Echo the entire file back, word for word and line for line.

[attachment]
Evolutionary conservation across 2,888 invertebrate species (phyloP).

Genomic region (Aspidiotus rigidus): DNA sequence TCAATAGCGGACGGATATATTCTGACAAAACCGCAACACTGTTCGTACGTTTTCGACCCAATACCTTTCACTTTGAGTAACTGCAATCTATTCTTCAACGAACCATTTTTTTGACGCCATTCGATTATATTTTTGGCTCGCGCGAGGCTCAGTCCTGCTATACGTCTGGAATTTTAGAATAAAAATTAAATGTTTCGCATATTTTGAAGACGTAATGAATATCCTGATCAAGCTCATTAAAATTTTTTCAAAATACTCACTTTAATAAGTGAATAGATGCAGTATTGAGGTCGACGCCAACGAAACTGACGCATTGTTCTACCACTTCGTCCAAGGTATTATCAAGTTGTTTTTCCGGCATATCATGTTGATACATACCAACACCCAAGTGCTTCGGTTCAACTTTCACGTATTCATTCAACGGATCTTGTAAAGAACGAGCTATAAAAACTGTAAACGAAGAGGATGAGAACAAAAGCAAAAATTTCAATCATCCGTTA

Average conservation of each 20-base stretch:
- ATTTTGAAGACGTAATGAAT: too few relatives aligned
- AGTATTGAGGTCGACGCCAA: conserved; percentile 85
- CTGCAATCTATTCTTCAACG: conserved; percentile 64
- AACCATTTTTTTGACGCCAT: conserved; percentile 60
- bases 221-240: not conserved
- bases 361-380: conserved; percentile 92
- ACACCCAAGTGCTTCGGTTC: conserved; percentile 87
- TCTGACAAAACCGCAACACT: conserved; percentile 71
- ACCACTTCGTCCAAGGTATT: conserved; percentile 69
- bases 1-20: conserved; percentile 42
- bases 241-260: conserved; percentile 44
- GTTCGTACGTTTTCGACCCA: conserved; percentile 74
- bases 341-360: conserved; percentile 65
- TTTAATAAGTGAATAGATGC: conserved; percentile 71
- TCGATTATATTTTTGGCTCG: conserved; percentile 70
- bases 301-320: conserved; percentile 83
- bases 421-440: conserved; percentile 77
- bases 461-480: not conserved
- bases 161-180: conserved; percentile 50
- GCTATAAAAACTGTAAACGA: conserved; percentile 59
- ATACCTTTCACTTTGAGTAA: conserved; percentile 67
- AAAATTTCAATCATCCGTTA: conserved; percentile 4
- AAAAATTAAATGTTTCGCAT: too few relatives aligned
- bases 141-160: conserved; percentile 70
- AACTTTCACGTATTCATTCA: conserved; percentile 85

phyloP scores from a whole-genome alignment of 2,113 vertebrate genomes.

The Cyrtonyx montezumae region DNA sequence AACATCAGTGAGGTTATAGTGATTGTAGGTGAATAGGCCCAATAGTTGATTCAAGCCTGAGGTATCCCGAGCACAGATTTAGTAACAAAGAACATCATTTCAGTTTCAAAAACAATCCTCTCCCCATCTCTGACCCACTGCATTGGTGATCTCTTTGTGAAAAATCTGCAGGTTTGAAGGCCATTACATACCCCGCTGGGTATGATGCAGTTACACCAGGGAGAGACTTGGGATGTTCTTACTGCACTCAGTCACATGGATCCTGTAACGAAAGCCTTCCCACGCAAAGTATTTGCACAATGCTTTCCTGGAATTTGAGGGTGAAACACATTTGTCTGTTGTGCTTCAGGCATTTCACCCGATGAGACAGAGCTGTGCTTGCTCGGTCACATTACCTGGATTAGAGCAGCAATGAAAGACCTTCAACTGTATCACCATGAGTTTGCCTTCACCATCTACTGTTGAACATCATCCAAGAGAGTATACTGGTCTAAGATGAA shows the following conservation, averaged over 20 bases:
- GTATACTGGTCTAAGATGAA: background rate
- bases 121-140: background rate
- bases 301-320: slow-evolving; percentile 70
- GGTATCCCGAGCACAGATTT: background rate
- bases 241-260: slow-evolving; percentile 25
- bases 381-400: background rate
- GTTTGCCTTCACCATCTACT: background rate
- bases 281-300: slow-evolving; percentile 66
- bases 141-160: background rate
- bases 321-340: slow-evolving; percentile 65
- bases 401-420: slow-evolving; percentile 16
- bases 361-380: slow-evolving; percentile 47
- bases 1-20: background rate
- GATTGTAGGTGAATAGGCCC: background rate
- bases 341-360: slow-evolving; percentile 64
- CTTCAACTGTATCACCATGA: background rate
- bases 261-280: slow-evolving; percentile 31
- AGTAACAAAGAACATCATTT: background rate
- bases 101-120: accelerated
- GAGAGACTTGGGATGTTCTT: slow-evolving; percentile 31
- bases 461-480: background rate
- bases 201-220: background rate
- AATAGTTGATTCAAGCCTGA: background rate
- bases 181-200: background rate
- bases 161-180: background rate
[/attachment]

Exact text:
Evolutionary conservation across 2,888 invertebrate species (phyloP).

Genomic region (Aspidiotus rigidus): DNA sequence TCAATAGCGGACGGATATATTCTGACAAAACCGCAACACTGTTCGTACGTTTTCGACCCAATACCTTTCACTTTGAGTAACTGCAATCTATTCTTCAACGAACCATTTTTTTGACGCCATTCGATTATATTTTTGGCTCGCGCGAGGCTCAGTCCTGCTATACGTCTGGAATTTTAGAATAAAAATTAAATGTTTCGCATATTTTGAAGACGTAATGAATATCCTGATCAAGCTCATTAAAATTTTTTCAAAATACTCACTTTAATAAGTGAATAGATGCAGTATTGAGGTCGACGCCAACGAAACTGACGCATTGTTCTACCACTTCGTCCAAGGTATTATCAAGTTGTTTTTCCGGCATATCATGTTGATACATACCAACACCCAAGTGCTTCGGTTCAACTTTCACGTATTCATTCAACGGATCTTGTAAAGAACGAGCTATAAAAACTGTAAACGAAGAGGATGAGAACAAAAGCAAAAATTTCAATCATCCGTTA

Average conservation of each 20-base stretch:
- ATTTTGAAGACGTAATGAAT: too few relatives aligned
- AGTATTGAGGTCGACGCCAA: conserved; percentile 85
- CTGCAATCTATTCTTCAACG: conserved; percentile 64
- AACCATTTTTTTGACGCCAT: conserved; percentile 60
- bases 221-240: not conserved
- bases 361-380: conserved; percentile 92
- ACACCCAAGTGCTTCGGTTC: conserved; percentile 87
- TCTGACAAAACCGCAACACT: conserved; percentile 71
- ACCACTTCGTCCAAGGTATT: conserved; percentile 69
- bases 1-20: conserved; percentile 42
- bases 241-260: conserved; percentile 44
- GTTCGTACGTTTTCGACCCA: conserved; percentile 74
- bases 341-360: conserved; percentile 65
- TTTAATAAGTGAATAGATGC: conserved; percentile 71
- TCGATTATATTTTTGGCTCG: conserved; percentile 70
- bases 301-320: conserved; percentile 83
- bases 421-440: conserved; percentile 77
- bases 461-480: not conserved
- bases 161-180: conserved; percentile 50
- GCTATAAAAACTGTAAACGA: conserved; percentile 59
- ATACCTTTCACTTTGAGTAA: conserved; percentile 67
- AAAATTTCAATCATCCGTTA: conserved; percentile 4
- AAAAATTAAATGTTTCGCAT: too few relatives aligned
- bases 141-160: conserved; percentile 70
- AACTTTCACGTATTCATTCA: conserved; percentile 85

phyloP scores from a whole-genome alignment of 2,113 vertebrate genomes.

The Cyrtonyx montezumae region DNA sequence AACATCAGTGAGGTTATAGTGATTGTAGGTGAATAGGCCCAATAGTTGATTCAAGCCTGAGGTATCCCGAGCACAGATTTAGTAACAAAGAACATCATTTCAGTTTCAAAAACAATCCTCTCCCCATCTCTGACCCACTGCATTGGTGATCTCTTTGTGAAAAATCTGCAGGTTTGAAGGCCATTACATACCCCGCTGGGTATGATGCAGTTACACCAGGGAGAGACTTGGGATGTTCTTACTGCACTCAGTCACATGGATCCTGTAACGAAAGCCTTCCCACGCAAAGTATTTGCACAATGCTTTCCTGGAATTTGAGGGTGAAACACATTTGTCTGTTGTGCTTCAGGCATTTCACCCGATGAGACAGAGCTGTGCTTGCTCGGTCACATTACCTGGATTAGAGCAGCAATGAAAGACCTTCAACTGTATCACCATGAGTTTGCCTTCACCATCTACTGTTGAACATCATCCAAGAGAGTATACTGGTCTAAGATGAA shows the following conservation, averaged over 20 bases:
- GTATACTGGTCTAAGATGAA: background rate
- bases 121-140: background rate
- bases 301-320: slow-evolving; percentile 70
- GGTATCCCGAGCACAGATTT: background rate
- bases 241-260: slow-evolving; percentile 25
- bases 381-400: background rate
- GTTTGCCTTCACCATCTACT: background rate
- bases 281-300: slow-evolving; percentile 66
- bases 141-160: background rate
- bases 321-340: slow-evolving; percentile 65
- bases 401-420: slow-evolving; percentile 16
- bases 361-380: slow-evolving; percentile 47
- bases 1-20: background rate
- GATTGTAGGTGAATAGGCCC: background rate
- bases 341-360: slow-evolving; percentile 64
- CTTCAACTGTATCACCATGA: background rate
- bases 261-280: slow-evolving; percentile 31
- AGTAACAAAGAACATCATTT: background rate
- bases 101-120: accelerated
- GAGAGACTTGGGATGTTCTT: slow-evolving; percentile 31
- bases 461-480: background rate
- bases 201-220: background rate
- AATAGTTGATTCAAGCCTGA: background rate
- bases 181-200: background rate
- bases 161-180: background rate